Who is your family? Who is there for you?

Imagine you have been preparing for a huge milestone birthday celebration for, oh, maybe a year. You’ve talked about it since your child was little. They knew it was coming. They were just waiting for that one big birthday.

You picked out the special dress. You booked the hall. You booked the church and the band. You made sure there will be enough food and cake. The bar is taken care of. The special girl and her attendants need transportation because they aren’t old enough to drive and that special dress won’t fit in the minivan, so you rent a limo. Decorations are made to coordinate with the theme. Everything is moving along well, although it has been a pain in the backside to get everything coordinated for the same day.

All along, you’ve been telling the rest of the family to save the date. You have made certain they know because it’s a big deal. You’ve talked about your dream of it since they placed the tiny Mexican-American girl in your arms. You want her to know her heritage.

Yes, she is adopted. She is your sweet daughter. She has special needs. Her birth mother drank alcohol when she was expecting your sweet baby. Birthmom liked to party. She didn’t realize it would cause birth defects, brain damage and hurt her entire central nervous system. Your sweet girl has bones missing from her forearms, she has ARND (alcohol related neurological defects). Her CNS (central nervous system) has been very damaged by the partying. Still, you and your family celebrate the adoption and you learn to live life with short arms and ADHD.

Now, Miss Sweetie has her big day coming up. It’s a month before the quinceañeros, the celebration of a girl turning 15 & becoming a young woman. The dress is in the final stage of fitting, things are settling in as they should be, even though your stomach and brain are a nervous wreck, trying to remember if you have everything right. Invitations are sent out and RSVP’s aren’t coming in.

Your entire family turns you down. Oh, they know how much you have been planning, how long you have waited but there’s this bike tour that’s the same weekend. “We would love to come but this is a really neat bike tour and we all signed up. No refunds. Sorry. We will catch you another time. Maybe Christmas if it’s not too snowy?”

Tears of anger & frustration well up in your eyes. What in the world are you going to do? The entire family just bailed. You have paid for everything and there will be about 8 people there.

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You put out a plea to a couple of your Facebook support groups, asking if anyone is able to get to your town to help your daughter celebrate. Above, you will see the moms who made the trip to help Miss Sweetie enjoy her quinceañeros. We came from many different states with husbands and kids. We are your family, your support family. We can’t pick up and get there every time but we will try. We will make sure to keep you in prayers, we will send cards and messages, we will listen to you and read your posts and texts and return them with words of love, encouragement and support.

We had a PARTY! It was wonderful! It was perfect!

Families who have adopted children with special needs aren’t surprised by family making other plans and shunning them. It still hurts though.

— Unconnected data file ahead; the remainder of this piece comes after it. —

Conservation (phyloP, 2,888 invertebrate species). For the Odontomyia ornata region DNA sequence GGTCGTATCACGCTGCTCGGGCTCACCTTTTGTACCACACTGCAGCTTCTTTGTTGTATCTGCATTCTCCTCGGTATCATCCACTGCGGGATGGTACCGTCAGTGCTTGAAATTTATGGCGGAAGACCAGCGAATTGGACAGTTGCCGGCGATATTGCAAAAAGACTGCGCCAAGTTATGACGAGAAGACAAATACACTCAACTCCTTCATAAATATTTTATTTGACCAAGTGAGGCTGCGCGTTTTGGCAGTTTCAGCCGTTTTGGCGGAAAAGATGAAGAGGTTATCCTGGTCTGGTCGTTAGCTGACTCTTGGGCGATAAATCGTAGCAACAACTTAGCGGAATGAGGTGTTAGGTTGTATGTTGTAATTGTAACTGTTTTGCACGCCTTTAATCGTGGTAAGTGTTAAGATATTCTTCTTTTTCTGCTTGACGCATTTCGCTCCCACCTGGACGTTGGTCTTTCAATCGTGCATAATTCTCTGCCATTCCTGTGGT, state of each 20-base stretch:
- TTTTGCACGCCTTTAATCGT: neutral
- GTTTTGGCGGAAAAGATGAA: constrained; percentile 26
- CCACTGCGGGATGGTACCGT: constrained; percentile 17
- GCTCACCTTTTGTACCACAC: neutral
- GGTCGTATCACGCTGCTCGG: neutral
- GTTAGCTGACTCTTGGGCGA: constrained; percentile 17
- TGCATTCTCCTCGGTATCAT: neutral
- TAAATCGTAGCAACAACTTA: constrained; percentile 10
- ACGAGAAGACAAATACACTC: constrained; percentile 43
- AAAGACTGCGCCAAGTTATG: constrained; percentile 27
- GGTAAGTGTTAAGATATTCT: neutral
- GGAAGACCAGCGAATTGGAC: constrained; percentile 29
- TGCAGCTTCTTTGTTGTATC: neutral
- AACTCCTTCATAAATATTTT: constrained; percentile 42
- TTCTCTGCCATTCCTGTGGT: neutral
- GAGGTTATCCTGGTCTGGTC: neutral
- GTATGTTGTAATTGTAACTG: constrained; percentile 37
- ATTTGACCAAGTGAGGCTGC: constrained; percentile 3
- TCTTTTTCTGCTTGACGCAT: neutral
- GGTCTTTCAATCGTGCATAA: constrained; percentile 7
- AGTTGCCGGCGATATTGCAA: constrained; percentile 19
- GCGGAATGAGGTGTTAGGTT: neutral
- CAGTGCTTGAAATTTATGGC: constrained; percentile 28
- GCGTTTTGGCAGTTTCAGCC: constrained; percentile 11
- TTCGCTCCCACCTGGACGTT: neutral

See those kids in the pictures? Nearly every one has some type of disability. For the most part, they ‘look normal’. I hate hearing that. You have no idea how un-normal our family life is. But, we partied and celebrated and had loads of fun. We were, and still are, a FAMILY. Family is there for each other. Family loves each other. Family helps. Family prays. Family sacrifices.

WE ARE A FAMILY!

HAPPY QUINCEAÑEROS, MARISSA!

 

PS–This story is about my friend and her daughter. She gave me permission to write about the heartbreak and love in the adoption/special needs world. Thank you, Linda.

We are Easter Seals Ambassadors!

imageYes, the kids are the co-ambassadors for Easter Seals Michigan! We were called in late December, asking us if we would let the kids be their representatives for 2016. Of course I said yes! The guys came over to talk with us about it right at New Years time. As you can see by the SNOW ON THE GROUND IN OUR PICTURE, our professional photo session was in February. 😳😳

Our activities as ambassadors so far, have included the kids each getting to choose raffle winners for cars & cash, speaking at the Easter Seals Michigan annual meeting and doing a zoo walk in Grand Rapids, Michigan. We will be at the Detroit Zoo walk on August 7! PLEASE join us, or donate to our team if you live too far away to join. Our team page for joining us and donating

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We went to Maine to meet Gabby’s running buddy, Sarah. Gabby was in 7th Heaven! I was too, getting to meet my email pen pal, Barb. That’s Sarah’s mom. We also met all the rest of their family & a few friends. The kids said it was better than Disney!

Since returning from Maine, the kids have been bored! (3 days…) It’s gonna be a long summer… At least I have 2 camps scheduled in there! Yay, me!

The fallout after being good for so long

Our daughter has multiple diagnoses, FAS, ADHD, probable PTSD, early trauma, Hashimoto’s Disease are the current ones. She’s outgrown CAS (Childhood Apraxia of Speech–hard to understand her speak), FTT (failure to thrive–she was the size of a thin American 4 month old at adoption…she was 25 months old), and a few more. Our son seems to be headed for another diagnosis now. He also had early trauma (orphanage life) and has ADHD. Yes, our house can be very lively, very loud!